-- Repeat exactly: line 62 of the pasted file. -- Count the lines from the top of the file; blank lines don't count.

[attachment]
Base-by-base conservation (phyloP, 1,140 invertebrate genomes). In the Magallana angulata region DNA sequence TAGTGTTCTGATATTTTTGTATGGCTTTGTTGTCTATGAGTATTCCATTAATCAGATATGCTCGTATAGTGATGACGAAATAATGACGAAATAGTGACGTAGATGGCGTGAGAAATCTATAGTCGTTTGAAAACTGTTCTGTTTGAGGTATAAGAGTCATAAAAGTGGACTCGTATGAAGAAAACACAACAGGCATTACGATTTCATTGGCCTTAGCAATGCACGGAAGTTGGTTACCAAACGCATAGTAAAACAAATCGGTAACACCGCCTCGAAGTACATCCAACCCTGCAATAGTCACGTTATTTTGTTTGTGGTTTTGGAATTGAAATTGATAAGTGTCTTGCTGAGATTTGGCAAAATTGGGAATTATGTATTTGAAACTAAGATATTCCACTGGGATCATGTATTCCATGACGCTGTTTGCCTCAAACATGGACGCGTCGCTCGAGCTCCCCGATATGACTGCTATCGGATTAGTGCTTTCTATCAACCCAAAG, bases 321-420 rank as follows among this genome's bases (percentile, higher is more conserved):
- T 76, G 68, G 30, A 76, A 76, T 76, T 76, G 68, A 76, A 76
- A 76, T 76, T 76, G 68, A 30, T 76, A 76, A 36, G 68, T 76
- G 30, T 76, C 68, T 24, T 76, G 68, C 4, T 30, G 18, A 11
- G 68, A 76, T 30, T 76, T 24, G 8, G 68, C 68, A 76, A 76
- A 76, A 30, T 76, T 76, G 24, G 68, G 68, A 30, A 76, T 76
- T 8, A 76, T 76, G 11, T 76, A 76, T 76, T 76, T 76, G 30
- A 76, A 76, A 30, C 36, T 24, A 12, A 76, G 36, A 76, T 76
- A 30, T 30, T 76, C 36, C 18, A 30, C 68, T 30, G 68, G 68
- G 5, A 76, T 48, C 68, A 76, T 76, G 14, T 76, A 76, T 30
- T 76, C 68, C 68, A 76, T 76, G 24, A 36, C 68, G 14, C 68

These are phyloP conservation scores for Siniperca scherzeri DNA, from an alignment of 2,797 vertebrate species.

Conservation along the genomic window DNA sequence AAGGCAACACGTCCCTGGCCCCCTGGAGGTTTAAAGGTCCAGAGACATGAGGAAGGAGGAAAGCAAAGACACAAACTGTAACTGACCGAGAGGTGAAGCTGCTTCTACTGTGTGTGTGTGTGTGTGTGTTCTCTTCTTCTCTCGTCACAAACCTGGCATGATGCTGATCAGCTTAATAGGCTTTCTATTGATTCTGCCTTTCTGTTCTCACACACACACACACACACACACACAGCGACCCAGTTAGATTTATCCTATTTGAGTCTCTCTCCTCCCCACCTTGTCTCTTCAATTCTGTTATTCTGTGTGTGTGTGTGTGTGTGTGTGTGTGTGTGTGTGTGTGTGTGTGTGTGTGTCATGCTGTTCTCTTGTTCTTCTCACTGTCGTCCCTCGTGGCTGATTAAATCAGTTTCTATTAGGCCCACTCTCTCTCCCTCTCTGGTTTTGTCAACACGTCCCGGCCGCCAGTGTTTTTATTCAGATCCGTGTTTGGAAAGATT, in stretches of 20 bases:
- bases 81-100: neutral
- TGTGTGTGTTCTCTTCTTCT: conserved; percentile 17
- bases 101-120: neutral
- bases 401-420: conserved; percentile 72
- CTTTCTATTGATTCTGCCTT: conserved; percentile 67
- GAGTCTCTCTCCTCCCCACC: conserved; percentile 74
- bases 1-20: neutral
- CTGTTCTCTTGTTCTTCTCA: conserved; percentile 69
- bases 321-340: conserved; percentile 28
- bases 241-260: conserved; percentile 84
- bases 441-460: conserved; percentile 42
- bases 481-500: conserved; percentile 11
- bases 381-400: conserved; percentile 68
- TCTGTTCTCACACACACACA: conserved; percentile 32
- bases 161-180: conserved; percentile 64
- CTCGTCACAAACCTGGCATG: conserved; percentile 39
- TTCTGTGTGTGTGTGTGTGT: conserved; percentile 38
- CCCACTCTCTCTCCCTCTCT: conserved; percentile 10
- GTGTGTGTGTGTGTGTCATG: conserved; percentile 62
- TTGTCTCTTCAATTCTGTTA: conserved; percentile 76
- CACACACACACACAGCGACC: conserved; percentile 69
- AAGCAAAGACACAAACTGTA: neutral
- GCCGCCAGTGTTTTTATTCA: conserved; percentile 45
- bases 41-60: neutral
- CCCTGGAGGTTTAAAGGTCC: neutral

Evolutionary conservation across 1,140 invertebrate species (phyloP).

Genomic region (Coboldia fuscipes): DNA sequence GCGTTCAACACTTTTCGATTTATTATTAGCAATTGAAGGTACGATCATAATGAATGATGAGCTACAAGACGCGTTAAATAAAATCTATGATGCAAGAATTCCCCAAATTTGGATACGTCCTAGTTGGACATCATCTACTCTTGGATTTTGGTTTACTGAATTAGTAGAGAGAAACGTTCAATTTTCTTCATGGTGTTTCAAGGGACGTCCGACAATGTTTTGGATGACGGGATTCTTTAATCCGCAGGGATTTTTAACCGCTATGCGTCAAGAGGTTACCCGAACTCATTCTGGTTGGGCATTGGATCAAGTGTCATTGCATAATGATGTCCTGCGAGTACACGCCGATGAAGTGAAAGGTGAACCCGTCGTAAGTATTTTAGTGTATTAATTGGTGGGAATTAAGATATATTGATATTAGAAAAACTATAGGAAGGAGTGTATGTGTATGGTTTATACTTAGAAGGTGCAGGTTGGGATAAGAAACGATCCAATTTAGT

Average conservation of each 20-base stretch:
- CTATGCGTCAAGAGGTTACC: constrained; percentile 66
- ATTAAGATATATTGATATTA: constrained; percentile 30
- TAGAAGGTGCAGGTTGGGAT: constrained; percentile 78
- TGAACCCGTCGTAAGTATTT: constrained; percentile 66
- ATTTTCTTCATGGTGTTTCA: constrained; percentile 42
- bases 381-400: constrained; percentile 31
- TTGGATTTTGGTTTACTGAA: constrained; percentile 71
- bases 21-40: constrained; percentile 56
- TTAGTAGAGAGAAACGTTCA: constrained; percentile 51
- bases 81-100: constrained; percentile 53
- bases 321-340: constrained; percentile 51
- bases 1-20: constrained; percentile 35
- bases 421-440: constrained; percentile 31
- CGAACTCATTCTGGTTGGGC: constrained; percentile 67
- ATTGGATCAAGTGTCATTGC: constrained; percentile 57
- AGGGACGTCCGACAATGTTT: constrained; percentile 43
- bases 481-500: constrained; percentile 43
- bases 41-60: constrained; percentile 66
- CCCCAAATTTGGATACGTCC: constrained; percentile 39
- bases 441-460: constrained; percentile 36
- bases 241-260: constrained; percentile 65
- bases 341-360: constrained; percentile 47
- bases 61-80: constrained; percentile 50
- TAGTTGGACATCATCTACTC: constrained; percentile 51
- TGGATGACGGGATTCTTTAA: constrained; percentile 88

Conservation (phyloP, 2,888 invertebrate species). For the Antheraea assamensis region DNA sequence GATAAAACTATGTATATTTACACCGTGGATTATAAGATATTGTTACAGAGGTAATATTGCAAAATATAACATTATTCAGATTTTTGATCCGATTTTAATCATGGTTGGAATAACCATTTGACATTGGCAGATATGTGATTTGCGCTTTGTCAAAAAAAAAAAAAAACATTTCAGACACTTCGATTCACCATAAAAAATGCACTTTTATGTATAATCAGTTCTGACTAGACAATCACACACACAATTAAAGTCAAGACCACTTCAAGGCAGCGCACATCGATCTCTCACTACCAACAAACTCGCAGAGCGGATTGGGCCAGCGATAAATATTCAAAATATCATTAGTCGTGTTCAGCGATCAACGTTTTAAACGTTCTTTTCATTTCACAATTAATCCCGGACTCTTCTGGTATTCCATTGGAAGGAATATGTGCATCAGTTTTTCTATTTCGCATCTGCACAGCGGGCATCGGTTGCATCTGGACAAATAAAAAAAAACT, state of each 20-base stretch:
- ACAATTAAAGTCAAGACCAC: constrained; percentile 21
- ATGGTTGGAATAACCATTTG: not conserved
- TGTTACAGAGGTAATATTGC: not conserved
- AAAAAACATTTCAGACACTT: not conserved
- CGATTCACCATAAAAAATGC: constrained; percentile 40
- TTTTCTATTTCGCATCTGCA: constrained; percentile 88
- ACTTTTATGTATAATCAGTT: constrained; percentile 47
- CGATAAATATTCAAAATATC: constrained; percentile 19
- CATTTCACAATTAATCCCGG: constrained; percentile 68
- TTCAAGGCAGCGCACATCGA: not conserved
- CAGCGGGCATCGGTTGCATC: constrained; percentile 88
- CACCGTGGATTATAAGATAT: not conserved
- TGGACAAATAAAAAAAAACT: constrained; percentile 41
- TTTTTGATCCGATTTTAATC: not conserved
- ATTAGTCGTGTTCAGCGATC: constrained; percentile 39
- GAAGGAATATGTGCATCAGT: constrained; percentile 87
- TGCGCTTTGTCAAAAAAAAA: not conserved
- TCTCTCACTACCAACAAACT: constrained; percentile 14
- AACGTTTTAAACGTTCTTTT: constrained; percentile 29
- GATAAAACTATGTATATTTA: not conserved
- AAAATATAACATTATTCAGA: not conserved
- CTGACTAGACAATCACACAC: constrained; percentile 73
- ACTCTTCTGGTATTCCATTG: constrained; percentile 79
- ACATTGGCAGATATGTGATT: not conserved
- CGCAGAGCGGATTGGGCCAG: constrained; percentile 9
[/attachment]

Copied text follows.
- bases 241-260: constrained; percentile 65